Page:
U.S. President Barack Obama speaks about the economy and corporate tax inversions in the Brady Press Briefing Room of the White House in Washington D.C., capital of the United States, April 5, 2016. (Xinhua/Yin Bogu)
U.S. President Barack Obama speaks about the economy and corporate tax inversions in the Brady Press Briefing Room of the White House in Washington D.C., capital of the United States, April 5, 2016. (Xinhua/Yin Bogu)

By lecturing Donald Trump, a near-lock Republican presidential nominee and archrival of his party’s front-runner Hillary Clinton, about the seriousness of U.S. presidency, President Barack Obama has pulled his weight in the general election.

U.S. President Barack Obama speaks about the economy and corporate tax inversions in the Brady Press Briefing Room of the White House in Washington D.C., capital of the United States, April 5, 2016. (Xinhua/Yin Bogu)
U.S. President Barack Obama speaks about the economy and corporate tax inversions in the Brady Press Briefing Room of the White House in Washington D.C., capital of the United States, April 5, 2016. (Xinhua/Yin Bogu)

( However, his wording used to defend the “seriousness” of the White House has decayed the credibility of his lecture, because the presidential election is anything but serious. In other words, the election has become a reality show.

Choosing a president for the world’s most powerful country does give the election some inborn nature of seriousness. However, the way its players run it did — if not all — turn one of the smartest design in U.S. history into a reality show, which is full of money politics, verbal confrontation and plot reversals.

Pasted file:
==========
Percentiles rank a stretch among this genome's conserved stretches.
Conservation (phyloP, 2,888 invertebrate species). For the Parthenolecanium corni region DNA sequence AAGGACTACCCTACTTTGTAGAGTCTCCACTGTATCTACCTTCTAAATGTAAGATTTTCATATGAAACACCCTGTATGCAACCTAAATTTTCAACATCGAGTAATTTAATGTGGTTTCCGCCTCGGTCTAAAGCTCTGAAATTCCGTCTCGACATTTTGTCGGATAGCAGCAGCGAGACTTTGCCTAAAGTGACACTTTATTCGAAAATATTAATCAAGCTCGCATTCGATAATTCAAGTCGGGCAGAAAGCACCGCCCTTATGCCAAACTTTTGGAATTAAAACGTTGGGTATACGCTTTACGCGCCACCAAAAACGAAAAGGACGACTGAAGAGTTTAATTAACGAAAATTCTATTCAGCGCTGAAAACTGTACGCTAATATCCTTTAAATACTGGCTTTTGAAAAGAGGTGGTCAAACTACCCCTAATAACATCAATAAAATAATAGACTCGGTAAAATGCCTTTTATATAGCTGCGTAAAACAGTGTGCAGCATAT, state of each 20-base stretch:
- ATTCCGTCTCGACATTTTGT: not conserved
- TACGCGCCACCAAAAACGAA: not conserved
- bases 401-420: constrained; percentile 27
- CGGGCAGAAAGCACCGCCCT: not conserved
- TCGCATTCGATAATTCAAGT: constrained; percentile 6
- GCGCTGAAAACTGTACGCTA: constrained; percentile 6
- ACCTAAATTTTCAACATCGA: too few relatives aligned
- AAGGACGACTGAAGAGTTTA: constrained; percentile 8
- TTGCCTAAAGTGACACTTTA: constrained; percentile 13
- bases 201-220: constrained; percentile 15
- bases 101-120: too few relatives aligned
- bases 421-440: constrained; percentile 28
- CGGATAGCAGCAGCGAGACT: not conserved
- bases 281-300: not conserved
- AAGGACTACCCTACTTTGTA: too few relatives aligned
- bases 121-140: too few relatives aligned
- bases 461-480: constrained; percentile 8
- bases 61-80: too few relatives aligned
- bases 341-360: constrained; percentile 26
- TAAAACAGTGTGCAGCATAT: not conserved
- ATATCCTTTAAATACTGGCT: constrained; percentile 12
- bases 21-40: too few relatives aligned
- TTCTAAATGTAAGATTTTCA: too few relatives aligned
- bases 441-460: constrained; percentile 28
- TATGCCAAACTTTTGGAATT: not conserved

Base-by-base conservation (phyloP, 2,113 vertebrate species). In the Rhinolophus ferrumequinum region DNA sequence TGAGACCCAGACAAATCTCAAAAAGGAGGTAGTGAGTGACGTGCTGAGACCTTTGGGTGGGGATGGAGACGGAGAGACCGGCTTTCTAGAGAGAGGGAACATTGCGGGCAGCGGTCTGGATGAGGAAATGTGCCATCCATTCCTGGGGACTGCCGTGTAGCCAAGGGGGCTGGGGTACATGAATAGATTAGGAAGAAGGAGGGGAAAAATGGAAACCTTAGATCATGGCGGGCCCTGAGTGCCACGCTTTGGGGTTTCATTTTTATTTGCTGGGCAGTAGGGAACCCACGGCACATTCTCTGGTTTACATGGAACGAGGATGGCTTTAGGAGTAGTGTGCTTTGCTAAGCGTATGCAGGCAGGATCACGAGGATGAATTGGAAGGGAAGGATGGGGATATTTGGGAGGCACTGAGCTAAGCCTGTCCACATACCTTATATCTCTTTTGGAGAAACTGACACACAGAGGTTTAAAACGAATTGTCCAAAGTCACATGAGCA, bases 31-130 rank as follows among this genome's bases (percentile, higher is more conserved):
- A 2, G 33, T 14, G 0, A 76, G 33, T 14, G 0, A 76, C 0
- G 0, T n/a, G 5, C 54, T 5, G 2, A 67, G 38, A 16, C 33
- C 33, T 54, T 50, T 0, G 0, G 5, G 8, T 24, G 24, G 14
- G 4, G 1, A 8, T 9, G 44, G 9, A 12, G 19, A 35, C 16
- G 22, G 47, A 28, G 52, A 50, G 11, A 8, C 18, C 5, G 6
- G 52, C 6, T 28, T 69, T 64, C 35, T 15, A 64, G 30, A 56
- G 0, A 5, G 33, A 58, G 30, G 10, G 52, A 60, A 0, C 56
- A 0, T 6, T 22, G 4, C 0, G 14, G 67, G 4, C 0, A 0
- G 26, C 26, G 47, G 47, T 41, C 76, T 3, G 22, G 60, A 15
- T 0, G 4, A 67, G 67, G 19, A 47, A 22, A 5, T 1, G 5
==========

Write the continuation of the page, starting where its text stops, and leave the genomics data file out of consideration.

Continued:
Protesters shout outside a Donald Trump campaign rally in Orange County, southern California, April 28, 2016. Supporters and opponents of the Republican presidential front-runner Donald J. Trump confronted for a few hours to express their different opinions. (Xinhua/Yang Lei)

Money alone surely cannot guarantee the ticket for the White House, but without money you don’t even have the chance to start the journey.

The truth is that the presidential election is so increasingly dominated by big money that some analysts even label the electoral system as one “of the 1 percent (of the richest), for the 1 percent and by the 1 percent.”

As for verbal confrontation — indispensable part of any show — the presidential election has never been a stranger. Spreading slanders and scandals of opponents has become a most preferred and frequently used weapon. The side effects can be horrible, as confrontation between runners is fueling — if not creating more — division in the American society.

Voters fill in their ballots at a polling station in Manhattan, New York, the United States, April 19, 2016. New Yorkers lined up to vote on Tuesday in crucial presiential primaries in a state where both Democratic hopefuls, Hillary Clinton and Bernie Sanders, and Republican front-runner Donald Trump have roots. (Xinhua/Li Muzi)

Like every other show, the presidential election is also full of plot reversals, some of them are pretty ironic.

Back in 2005, Bill and Hillary Clinton were VIP guests at Trump’s wedding. That means they were at least in good terms at the time. But a lot can change in 11 years: Hillary now has become a “crooked” woman for Trump while the latter is a “presumptuous nominee” in the eyes of the Democratic front-runner.

As a beneficiary of the system, Obama, the lame-duck president, clearly knows his role in the show. No one will doubt his ability and acting skills to escorting Hillary to the White House. Lecturing Trump in the name of “defending presidential election seriousness” is just a start.

Source; Xinhua

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